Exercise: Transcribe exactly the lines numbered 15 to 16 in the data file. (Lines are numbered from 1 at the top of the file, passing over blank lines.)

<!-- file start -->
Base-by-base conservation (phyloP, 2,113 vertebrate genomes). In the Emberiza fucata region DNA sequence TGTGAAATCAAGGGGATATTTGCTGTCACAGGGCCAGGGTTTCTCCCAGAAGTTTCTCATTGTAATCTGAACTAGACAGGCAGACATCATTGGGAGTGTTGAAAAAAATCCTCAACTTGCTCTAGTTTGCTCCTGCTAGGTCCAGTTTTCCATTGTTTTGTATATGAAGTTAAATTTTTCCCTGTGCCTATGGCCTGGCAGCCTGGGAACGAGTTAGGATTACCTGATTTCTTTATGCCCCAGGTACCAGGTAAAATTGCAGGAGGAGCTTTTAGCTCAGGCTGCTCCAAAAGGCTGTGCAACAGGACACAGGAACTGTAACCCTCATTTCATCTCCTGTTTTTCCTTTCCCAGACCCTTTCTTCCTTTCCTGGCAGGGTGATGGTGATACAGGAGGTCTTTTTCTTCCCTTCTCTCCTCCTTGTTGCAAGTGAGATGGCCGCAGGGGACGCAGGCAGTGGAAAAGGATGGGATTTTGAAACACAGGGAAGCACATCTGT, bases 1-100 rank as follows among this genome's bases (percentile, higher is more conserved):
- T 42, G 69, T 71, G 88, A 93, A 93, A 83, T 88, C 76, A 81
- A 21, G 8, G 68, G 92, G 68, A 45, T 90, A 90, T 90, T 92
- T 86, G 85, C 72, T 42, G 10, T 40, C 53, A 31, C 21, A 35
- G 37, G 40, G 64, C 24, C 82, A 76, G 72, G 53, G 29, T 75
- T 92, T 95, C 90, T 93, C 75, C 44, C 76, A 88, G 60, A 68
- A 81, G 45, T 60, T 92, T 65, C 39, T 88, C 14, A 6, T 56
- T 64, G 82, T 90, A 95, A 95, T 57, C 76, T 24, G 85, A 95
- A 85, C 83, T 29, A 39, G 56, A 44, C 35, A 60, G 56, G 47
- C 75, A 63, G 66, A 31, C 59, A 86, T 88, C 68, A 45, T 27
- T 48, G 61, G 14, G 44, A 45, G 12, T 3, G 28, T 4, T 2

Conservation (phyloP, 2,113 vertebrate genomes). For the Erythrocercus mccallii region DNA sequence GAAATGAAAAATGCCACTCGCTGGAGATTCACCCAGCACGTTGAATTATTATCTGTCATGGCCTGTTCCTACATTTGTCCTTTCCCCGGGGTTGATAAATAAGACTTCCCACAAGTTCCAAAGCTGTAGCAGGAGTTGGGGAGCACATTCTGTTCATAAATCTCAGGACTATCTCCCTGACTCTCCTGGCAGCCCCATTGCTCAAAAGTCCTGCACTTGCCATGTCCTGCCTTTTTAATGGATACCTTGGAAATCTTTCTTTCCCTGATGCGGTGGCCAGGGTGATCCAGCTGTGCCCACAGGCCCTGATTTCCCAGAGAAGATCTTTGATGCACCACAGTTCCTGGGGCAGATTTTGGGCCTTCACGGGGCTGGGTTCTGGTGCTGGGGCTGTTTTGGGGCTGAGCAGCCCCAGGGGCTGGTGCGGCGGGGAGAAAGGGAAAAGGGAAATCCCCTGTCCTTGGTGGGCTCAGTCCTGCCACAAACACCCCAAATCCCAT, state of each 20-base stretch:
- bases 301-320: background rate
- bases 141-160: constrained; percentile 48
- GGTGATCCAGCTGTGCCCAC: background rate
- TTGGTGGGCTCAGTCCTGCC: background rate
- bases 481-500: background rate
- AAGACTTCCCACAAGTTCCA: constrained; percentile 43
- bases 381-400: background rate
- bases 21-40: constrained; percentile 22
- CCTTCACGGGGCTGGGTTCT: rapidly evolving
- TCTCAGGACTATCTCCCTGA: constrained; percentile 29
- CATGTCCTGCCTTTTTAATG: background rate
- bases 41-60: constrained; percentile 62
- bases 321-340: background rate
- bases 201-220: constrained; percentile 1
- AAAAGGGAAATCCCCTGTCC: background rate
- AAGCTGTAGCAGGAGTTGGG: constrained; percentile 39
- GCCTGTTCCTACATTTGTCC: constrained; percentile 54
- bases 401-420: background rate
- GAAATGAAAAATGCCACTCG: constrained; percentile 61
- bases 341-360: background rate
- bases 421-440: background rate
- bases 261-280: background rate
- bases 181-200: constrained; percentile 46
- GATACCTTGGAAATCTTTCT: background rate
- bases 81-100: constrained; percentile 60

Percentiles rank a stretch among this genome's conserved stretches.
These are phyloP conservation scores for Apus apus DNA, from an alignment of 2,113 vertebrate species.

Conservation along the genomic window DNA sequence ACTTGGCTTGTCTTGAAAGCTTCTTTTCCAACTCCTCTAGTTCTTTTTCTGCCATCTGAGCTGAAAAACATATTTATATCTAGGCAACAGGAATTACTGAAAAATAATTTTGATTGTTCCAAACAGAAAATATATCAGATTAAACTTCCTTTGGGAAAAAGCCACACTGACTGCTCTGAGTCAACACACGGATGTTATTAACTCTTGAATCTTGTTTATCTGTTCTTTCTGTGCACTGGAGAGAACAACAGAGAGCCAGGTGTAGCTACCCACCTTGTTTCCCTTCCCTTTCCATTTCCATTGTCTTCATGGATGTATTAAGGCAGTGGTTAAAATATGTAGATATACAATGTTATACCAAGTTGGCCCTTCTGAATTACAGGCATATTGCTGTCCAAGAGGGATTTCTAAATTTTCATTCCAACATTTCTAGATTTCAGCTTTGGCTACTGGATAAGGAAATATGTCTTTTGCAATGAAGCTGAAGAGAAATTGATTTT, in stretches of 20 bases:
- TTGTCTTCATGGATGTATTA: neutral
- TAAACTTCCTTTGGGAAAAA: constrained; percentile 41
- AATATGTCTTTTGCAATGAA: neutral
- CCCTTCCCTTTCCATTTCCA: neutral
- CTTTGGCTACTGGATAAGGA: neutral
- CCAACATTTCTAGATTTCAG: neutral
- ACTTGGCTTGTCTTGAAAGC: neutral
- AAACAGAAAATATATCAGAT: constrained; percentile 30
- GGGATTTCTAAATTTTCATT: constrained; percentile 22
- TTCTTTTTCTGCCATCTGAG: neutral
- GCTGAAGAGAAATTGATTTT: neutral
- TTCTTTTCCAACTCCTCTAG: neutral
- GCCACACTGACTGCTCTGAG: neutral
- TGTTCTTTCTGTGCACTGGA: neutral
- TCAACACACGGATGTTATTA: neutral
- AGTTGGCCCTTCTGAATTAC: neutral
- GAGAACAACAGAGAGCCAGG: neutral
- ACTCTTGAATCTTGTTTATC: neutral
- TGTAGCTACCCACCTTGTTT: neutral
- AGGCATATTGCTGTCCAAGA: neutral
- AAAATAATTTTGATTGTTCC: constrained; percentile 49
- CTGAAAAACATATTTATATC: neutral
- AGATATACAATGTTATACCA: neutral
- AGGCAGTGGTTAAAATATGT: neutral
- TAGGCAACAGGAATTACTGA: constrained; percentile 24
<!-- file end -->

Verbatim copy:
- GGTGATCCAGCTGTGCCCAC: background rate
- TTGGTGGGCTCAGTCCTGCC: background rate